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Caravan caters to last-minute brides in Harare

In Zimbabwe, plagued for decades by poverty, unemployment and high inflation, the rental service is an affordable godsend

Published: Sep 11, 2023 10:41:57 AM IST
Updated: Sep 11, 2023 11:06:24 AM IST

Caravan caters to last-minute brides in HarareA bride and groom enter a wedding gown rental shop inside a caravan at the Magistrates Court in Harare. Image: JOHN WESSELS / AFP

Inside a rusty old caravan, brides-to-be try on gleaming white wedding dresses whose pricetag would normally put them way out of reach.
Parked to the side of a Harare courthouse where couples go to tie the knot, the caravan even enables brides to get fitted on the way to getting wed.

It's not exactly something borrowed—the business is a commercial venture, hiring out wedding dresses, bouquets and decorations.

But in Zimbabwe, plagued for decades by poverty, unemployment and high inflation, the rental service is an affordable godsend.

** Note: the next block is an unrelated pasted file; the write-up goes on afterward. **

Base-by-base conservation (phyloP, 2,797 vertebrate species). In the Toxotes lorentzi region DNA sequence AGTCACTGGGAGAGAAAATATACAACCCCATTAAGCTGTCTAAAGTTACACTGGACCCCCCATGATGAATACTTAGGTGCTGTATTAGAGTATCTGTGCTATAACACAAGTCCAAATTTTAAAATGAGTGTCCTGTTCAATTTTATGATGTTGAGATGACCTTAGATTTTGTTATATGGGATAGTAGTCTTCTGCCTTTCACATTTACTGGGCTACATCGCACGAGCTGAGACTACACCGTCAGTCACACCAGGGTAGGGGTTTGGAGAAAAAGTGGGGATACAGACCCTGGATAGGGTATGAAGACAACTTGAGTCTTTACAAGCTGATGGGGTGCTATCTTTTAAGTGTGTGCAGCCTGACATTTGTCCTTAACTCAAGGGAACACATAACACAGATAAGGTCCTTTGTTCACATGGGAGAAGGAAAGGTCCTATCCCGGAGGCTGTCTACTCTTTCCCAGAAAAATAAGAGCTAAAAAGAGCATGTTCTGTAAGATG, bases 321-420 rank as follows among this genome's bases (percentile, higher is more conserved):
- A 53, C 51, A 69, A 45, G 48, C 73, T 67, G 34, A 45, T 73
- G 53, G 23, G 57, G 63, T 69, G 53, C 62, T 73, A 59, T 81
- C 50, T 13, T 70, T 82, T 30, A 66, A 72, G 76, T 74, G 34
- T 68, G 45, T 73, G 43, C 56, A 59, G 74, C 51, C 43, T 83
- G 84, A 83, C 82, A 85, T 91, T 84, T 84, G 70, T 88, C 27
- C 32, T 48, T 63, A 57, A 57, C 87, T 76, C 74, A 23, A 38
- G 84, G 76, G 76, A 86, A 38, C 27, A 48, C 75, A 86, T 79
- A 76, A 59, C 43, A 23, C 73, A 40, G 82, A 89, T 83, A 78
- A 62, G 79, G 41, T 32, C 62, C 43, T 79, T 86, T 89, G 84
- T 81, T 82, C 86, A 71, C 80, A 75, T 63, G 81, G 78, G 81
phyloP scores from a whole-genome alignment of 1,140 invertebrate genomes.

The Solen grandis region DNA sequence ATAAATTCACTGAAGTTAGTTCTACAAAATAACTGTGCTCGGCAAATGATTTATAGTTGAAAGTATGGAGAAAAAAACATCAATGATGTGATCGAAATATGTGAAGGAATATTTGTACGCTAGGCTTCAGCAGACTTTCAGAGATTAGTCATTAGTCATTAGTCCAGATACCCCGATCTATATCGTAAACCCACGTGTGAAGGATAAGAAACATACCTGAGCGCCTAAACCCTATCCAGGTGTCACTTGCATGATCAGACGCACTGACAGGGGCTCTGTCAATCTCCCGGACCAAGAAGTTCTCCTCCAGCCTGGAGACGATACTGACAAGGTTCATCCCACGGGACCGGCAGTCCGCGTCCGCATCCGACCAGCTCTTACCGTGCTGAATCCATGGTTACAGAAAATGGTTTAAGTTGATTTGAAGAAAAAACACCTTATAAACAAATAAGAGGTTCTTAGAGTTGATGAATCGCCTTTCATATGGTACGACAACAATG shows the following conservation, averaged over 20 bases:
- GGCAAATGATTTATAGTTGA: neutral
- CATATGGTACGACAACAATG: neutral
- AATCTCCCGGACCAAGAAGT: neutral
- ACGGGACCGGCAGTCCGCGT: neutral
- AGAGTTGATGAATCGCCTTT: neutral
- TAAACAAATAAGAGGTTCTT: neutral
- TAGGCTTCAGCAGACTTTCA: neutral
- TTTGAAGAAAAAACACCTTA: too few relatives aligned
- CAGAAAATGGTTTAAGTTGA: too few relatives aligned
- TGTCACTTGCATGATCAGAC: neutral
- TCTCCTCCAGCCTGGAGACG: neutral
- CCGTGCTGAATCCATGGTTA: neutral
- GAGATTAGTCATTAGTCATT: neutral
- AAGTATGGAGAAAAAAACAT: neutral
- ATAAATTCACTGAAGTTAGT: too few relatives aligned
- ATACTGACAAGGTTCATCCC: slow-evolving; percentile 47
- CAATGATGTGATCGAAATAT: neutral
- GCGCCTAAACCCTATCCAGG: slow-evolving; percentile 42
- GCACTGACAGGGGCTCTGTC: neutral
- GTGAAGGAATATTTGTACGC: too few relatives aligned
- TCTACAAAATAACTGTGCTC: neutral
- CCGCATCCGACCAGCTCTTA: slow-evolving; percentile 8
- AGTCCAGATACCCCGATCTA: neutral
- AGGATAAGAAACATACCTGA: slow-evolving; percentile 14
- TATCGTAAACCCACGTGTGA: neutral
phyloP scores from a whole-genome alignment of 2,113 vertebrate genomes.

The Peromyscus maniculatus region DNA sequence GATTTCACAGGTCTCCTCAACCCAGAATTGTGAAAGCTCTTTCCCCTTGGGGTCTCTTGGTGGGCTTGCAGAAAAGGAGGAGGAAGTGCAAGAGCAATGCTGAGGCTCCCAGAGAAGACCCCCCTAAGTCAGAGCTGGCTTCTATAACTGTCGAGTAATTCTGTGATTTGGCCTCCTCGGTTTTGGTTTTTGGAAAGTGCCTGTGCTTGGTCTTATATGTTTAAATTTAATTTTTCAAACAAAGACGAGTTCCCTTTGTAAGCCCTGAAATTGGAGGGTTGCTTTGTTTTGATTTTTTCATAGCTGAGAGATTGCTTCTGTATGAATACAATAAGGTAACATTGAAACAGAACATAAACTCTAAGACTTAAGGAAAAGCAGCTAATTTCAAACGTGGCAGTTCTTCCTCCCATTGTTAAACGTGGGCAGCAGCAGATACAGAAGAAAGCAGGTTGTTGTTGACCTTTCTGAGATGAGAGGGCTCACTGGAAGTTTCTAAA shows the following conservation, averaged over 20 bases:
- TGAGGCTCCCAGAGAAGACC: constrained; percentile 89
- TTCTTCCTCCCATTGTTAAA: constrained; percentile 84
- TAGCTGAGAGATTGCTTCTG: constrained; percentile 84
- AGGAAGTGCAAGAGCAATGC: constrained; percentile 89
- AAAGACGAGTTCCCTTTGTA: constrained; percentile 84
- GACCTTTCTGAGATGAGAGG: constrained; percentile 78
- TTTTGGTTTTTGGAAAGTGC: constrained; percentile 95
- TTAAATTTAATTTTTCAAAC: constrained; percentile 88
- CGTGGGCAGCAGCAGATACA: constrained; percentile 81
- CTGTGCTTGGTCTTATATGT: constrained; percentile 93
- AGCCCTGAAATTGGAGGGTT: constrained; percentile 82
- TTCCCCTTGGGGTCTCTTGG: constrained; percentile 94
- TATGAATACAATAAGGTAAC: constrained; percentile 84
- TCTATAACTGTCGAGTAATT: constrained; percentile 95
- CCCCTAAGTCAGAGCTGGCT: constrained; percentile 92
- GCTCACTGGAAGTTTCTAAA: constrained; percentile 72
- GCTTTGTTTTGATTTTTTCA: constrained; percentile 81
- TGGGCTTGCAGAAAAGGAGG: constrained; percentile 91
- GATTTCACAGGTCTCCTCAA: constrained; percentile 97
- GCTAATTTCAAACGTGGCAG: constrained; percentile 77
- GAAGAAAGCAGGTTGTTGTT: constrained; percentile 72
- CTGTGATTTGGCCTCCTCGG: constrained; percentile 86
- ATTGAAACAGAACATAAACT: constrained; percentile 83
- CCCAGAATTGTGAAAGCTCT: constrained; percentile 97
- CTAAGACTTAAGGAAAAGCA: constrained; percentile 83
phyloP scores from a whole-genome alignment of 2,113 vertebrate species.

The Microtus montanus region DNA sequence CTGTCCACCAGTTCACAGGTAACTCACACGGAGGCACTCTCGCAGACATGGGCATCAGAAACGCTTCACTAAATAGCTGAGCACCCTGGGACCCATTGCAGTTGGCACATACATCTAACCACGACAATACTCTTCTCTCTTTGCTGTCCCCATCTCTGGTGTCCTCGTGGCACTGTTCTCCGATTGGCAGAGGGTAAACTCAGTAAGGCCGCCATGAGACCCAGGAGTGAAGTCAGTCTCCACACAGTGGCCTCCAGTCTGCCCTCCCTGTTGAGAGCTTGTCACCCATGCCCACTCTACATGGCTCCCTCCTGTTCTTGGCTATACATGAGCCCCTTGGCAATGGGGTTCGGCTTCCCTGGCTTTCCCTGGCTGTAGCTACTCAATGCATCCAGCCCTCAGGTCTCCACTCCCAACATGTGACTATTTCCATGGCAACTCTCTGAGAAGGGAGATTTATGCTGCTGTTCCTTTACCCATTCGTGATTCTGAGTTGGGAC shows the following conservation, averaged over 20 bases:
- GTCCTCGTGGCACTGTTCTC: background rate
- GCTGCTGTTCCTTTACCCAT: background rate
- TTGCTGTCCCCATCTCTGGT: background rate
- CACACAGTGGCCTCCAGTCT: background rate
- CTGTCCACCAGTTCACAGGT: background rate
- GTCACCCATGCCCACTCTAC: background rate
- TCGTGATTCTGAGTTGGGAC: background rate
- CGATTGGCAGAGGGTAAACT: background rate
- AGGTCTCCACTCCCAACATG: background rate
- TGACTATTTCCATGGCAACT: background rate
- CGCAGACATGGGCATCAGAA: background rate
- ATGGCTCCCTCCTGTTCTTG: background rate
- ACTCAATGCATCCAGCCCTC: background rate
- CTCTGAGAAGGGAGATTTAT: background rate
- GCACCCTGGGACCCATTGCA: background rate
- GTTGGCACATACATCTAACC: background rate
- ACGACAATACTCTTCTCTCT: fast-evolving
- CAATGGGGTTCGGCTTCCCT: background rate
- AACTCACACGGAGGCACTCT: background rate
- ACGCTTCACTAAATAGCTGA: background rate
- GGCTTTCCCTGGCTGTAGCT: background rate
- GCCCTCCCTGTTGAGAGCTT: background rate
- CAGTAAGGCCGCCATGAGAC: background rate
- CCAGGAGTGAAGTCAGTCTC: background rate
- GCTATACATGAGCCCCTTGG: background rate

"Young and old, they come in here," says Daphne Siwardi, the elegant 37-year-old owner, her hair pulled back in short dreadlocks.

Brides can have their hair and make-up done too before heading into the Magistrates Court to make their vows.

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Typically, Siwardi has up to six customers a day.

Brides arrive first thing to prepare for their big day, before meeting their groom outside and going to the ceremony, she says, sorting through a rail of Chinese-made gowns.

Mother-of-three Gloria Mutero, 45, is won over.

"To buy from somewhere is very expensive," she said, adding that renting a dress from a shop in town cost $150.

But she said she was unwilling to spend a lot on something she would only wear for "three (or) four hours".

"I like this one," she says, looking at a dress on display in the caravan. It's "decent" and "cheap," she adds.

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"Maybe if I negotiate, they are going to give it to me for $50," she says, looking towards Siwardi and her assistants.

The white-roofed caravan is one of three offering similar services outside the court.  

Siwardi, a widow and former teacher with a broad smile, says her profession has at times turned her into a confidante—particularly for brides who "rush" into things.

"Some call maybe after a month and say: 'I want to divorce'," she says with a giggle.